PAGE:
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The World Series of Life

The World Series of Life

In life no one's a benchwarmer, and other key lessons from baseball.


Once a year, October magic, a.k.a. the World Series, takes center stage across the United States and the entire country focuses on the American national pastime, Major League Baseball. Even nominal fans take interest in who will win.

Like most American kids, I grew up with sports as a major part of my life. And I still enjoy a good game every now and then. But I've often thought, does it really matter how far a young athlete can use a wooden stick to hit a 95 mile an hour fastball thrown at him? Is it really meaningful if my team wins?

People sometimes live vicariously through their teams. If my team wins the championship, I won the championship. Perhaps we 'worship' our heroes on the sporting fields because it is somehow our way of achieving greatness.

In our own lives, we often settle for mediocrity. We don't think of ourselves as living heroic lives, nor do we often aspire for true greatness. So we subconsciously live out 'greatness' through our heroes in the sporting world.

What a mistake. We can all be heroes, each of us in our own way. We all have a personal World Series to be won, and we are all in the game -- no one is a benchwarmer.

A few lessons can be gleaned from baseball for the World Series of Life:

1. Take a few pitches
In order to succeed at just about anything, we need to get a good view of what we are facing. We can't just swing away without a clear vision of what the challenges are. We need to get a good look at the options and only then decide to hit. We need to deliberate and reflect before acting.

We shouldn't be hasty when we making decision. First slow down and scrutinize all the aspects before choosing.

2. Don't get caught looking
On the other hand, it is possible to be too deliberate and, as a result, let opportunities slip by. In order to succeed, we have to plan appropriately, but at a certain point, we must give it a shot and swing for the fences. As our sages tell us, "Do not allow good deeds to leaven; if the opportunity to fulfill a mitzvah comes to your hand, do it immediately."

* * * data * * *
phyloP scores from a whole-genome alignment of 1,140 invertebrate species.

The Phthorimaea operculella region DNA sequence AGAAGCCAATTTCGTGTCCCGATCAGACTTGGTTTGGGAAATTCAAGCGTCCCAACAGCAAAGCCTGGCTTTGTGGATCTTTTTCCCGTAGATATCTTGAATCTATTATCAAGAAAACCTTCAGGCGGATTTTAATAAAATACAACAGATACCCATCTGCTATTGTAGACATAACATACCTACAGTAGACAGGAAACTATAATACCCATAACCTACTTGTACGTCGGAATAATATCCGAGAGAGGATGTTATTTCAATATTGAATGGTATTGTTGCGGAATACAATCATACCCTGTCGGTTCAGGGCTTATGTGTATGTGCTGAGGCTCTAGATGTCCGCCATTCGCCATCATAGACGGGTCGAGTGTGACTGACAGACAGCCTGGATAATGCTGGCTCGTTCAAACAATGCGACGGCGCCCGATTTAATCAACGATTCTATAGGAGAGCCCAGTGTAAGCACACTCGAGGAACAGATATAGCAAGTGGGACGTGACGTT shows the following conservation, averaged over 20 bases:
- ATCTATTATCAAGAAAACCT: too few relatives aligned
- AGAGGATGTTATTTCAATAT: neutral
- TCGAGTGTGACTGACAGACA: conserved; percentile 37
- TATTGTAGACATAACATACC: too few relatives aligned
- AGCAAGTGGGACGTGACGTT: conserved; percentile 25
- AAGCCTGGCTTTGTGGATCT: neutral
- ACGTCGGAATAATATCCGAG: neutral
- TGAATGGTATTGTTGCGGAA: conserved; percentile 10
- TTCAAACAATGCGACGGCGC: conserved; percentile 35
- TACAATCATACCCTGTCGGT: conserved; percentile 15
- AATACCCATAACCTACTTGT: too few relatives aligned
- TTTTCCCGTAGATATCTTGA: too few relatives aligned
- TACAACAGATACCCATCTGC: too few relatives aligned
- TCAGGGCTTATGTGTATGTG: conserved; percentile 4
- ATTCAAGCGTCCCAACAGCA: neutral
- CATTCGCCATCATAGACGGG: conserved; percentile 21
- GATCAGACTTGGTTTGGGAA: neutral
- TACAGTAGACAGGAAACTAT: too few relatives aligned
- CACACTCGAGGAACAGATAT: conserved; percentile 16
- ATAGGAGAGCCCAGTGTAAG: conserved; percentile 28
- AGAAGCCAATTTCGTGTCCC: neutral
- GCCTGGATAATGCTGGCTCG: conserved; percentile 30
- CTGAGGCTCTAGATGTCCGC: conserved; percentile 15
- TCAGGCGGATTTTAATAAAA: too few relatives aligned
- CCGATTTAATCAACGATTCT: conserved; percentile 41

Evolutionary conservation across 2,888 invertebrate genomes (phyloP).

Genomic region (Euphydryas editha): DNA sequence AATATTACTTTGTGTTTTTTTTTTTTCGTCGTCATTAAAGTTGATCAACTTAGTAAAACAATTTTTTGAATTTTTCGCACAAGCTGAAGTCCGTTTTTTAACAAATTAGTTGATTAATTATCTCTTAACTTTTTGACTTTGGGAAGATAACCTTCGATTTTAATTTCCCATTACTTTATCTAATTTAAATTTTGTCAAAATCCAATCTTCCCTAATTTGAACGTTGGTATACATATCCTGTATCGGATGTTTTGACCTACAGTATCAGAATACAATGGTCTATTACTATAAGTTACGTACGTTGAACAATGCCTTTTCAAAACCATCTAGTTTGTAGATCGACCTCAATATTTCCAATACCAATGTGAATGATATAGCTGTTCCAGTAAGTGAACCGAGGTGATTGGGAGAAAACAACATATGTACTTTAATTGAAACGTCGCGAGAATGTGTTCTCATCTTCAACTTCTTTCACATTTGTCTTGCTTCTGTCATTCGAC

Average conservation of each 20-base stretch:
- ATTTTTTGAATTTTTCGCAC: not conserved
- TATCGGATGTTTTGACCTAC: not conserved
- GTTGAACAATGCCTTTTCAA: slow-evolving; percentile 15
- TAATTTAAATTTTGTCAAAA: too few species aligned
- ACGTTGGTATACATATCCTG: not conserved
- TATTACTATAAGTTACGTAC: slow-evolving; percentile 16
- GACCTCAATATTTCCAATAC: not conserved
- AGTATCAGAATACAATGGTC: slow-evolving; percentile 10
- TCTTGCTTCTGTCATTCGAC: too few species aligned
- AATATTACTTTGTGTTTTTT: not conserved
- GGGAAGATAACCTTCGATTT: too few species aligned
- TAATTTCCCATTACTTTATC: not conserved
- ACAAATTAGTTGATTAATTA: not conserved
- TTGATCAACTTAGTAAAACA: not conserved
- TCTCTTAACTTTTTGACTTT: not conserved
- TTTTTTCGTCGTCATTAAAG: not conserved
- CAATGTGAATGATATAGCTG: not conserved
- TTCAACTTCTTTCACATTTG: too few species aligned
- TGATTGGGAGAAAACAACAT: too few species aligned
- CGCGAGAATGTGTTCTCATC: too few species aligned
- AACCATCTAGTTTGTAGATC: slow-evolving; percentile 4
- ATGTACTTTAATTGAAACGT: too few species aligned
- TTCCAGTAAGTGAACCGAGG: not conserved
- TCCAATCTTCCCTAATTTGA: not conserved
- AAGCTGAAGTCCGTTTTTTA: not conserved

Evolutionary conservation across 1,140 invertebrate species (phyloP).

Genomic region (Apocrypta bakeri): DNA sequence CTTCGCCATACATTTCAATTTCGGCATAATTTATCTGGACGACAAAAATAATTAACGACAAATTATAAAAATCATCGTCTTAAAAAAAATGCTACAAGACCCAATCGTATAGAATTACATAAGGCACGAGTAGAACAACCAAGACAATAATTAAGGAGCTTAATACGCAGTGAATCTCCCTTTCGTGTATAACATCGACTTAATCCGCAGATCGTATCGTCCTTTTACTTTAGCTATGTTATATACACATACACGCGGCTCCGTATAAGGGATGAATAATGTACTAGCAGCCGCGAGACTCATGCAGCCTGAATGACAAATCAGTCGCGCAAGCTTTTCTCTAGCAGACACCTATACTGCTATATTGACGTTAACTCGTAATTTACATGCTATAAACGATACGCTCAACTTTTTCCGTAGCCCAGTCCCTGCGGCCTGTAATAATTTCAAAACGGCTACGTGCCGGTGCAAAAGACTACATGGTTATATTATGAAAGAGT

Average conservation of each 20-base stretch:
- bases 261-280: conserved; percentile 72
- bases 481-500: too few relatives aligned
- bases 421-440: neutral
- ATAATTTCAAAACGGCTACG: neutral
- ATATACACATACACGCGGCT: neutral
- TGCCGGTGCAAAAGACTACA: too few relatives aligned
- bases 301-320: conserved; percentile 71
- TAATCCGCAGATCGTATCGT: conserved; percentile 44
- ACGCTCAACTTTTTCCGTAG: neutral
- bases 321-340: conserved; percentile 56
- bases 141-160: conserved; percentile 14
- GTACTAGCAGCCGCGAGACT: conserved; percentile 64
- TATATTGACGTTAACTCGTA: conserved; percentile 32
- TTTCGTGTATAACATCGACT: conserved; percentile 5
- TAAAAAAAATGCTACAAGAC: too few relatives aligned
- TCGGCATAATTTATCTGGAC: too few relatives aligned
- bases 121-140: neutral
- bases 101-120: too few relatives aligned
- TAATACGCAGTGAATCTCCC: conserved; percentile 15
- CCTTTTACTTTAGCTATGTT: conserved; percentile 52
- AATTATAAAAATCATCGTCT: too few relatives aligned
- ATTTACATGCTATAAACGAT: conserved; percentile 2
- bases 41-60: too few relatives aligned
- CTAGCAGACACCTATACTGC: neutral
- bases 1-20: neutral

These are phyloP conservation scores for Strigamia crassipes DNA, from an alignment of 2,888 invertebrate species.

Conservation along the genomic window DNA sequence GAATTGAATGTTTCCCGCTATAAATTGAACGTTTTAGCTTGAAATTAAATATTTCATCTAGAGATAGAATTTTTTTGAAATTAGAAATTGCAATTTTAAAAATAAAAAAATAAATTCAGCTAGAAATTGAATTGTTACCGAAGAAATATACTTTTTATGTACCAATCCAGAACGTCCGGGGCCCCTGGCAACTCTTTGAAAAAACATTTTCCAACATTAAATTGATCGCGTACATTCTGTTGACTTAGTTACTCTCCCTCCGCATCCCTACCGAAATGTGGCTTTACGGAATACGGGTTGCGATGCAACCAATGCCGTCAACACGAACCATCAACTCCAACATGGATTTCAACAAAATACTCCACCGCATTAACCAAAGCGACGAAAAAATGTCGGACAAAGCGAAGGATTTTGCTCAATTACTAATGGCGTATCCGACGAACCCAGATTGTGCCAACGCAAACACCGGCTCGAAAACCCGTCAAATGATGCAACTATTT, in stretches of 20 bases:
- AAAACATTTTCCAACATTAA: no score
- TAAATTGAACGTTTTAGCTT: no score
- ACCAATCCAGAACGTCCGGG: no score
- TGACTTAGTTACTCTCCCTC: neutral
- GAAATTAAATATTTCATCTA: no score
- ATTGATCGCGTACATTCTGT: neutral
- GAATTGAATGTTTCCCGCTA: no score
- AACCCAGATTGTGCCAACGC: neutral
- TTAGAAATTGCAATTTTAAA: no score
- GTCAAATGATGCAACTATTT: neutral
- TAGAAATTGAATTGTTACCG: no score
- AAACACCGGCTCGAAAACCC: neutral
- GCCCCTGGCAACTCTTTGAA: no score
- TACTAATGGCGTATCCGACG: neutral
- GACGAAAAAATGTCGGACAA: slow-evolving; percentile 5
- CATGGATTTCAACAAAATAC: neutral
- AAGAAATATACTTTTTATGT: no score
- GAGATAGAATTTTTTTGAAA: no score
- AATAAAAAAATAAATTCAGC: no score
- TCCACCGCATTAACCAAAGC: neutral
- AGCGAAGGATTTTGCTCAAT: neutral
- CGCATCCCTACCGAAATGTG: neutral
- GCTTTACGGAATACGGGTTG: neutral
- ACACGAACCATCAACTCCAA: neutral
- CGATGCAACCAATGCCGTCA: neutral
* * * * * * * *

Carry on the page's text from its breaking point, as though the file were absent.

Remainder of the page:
3. Prepare for the possibility of a curveball
If we're too inflexible, if we're expecting only a high fastball, we could easily strike out if the pitcher throws a curve. We are not prophets, we have no idea what will happen to us that is beyond our control. And if something happens that changes the course of our lives, we have to be willing to adapt. We can't be set in our vision.

Moses taught us this well when he smashed the divine tablets that God had given him to give to the Jewish people, after he witnessed the worshipping of the golden calf. He had worked extremely hard to receive those tablets and he viewed them as a crowning accomplishment. Yet, he changed course when he saw it was necessary.

4. Stretch a single into a double
There are times when we succeed, but with a little more effort, we can go even further. We finish a short study session and start relaxing when really we could try to study a bit more.

The story of the Talmudic sage, Rabbi Akiva, comes to mind. He started studying Torah at age 40 and became the Torah leader of the entire Jewish nation. Many of us would have been happy just to learn how to read the prayers in Hebrew but Rabbi Akiva wouldn't stop at first base. He went on to hit many thousands of home runs.

"Every person is fit to be as righteous as Moses, our Teacher" (Maimonides, Laws of Repentance 5:2).

God doesn't expect everyone to perform superhuman feats as Moses did, but He does anticipate that all people reach their own personal potentials.

If we live our lives properly and maximize our personal potential, we can be as righteous as Moses.